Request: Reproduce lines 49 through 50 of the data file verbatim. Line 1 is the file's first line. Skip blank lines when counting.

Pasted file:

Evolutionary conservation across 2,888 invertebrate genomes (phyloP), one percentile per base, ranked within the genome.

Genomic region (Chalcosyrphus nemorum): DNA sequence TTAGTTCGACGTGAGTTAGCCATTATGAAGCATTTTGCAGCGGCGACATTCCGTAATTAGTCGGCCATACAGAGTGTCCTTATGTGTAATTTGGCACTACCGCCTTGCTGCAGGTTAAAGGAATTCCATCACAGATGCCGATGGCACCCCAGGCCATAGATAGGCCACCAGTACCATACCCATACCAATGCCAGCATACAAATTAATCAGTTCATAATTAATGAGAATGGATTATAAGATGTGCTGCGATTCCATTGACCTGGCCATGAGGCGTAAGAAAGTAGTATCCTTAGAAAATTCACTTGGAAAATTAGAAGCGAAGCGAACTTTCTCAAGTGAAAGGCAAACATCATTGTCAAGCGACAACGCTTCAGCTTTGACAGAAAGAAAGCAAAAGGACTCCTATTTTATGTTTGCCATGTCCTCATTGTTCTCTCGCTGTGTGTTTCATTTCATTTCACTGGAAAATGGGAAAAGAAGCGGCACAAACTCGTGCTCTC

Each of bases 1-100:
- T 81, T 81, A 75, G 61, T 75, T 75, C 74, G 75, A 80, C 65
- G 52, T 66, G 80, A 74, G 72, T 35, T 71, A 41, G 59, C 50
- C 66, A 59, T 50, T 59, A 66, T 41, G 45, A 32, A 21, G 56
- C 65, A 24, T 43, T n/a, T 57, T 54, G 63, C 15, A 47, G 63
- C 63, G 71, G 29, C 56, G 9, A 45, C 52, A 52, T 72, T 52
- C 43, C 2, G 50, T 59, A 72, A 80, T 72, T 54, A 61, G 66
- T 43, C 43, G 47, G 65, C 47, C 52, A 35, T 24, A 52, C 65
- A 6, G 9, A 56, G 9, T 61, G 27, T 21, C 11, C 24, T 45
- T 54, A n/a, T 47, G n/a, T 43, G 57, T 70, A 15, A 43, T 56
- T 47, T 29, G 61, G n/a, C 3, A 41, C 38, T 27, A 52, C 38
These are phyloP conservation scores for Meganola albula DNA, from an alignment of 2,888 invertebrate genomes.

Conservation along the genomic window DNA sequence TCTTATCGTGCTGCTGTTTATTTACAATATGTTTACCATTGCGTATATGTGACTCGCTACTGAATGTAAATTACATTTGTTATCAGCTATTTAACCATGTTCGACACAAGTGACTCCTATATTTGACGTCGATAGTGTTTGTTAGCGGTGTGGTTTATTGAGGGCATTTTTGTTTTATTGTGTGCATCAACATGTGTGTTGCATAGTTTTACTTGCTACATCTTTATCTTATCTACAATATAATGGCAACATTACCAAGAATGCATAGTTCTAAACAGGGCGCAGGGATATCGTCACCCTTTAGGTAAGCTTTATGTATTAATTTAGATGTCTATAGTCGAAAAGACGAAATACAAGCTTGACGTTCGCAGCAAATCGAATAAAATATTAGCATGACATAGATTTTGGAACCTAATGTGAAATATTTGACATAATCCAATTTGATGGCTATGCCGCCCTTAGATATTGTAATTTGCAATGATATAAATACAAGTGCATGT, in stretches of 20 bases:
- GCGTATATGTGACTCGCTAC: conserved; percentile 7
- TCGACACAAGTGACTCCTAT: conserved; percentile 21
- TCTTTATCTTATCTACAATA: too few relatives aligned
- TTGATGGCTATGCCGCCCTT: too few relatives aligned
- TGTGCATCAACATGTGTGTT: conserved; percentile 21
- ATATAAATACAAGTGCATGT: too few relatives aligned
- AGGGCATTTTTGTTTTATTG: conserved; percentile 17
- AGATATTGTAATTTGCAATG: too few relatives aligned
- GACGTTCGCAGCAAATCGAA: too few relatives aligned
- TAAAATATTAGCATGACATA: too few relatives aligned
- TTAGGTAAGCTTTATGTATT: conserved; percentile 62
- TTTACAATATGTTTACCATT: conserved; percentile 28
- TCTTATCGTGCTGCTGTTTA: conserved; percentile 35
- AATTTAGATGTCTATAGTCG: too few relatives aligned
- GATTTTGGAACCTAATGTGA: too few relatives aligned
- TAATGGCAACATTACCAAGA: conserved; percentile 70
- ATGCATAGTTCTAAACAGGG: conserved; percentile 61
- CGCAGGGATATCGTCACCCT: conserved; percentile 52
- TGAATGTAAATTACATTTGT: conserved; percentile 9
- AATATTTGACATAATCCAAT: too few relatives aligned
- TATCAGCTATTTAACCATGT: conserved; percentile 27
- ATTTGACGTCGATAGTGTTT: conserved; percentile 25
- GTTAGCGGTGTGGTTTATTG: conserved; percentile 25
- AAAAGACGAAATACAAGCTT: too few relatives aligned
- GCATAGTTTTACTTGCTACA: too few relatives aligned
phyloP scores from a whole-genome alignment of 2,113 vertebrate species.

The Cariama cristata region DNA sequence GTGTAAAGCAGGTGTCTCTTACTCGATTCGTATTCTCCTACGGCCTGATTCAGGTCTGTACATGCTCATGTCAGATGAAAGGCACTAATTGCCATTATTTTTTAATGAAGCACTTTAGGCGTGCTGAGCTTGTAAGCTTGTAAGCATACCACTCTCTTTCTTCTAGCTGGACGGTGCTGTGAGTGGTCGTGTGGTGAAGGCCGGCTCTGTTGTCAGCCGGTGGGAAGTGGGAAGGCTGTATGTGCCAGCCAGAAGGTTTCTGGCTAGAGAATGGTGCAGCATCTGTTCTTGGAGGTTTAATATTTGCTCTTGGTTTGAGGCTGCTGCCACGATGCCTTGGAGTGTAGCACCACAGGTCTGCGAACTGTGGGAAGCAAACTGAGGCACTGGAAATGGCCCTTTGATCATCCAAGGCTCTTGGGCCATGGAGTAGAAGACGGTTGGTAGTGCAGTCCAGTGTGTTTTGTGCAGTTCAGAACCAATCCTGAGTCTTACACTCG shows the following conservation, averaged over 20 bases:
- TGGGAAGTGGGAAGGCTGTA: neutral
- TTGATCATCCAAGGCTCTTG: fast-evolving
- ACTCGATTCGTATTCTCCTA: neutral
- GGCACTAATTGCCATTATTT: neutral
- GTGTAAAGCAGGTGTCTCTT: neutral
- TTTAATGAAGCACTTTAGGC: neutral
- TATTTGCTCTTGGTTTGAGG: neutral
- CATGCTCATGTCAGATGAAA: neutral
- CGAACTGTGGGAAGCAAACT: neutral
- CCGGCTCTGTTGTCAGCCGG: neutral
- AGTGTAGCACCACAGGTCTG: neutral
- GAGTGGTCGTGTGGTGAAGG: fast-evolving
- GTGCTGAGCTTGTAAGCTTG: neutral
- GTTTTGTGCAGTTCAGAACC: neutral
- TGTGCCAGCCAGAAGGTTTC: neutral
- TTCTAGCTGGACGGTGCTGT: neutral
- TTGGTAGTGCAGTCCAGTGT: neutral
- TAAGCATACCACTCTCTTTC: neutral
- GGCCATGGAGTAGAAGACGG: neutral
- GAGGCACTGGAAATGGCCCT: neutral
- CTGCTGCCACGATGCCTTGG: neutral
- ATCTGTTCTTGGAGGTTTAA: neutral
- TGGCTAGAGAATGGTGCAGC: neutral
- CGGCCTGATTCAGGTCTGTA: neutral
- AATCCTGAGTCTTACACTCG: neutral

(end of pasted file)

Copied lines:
- TATTTGCTCTTGGTTTGAGG: neutral
- CATGCTCATGTCAGATGAAA: neutral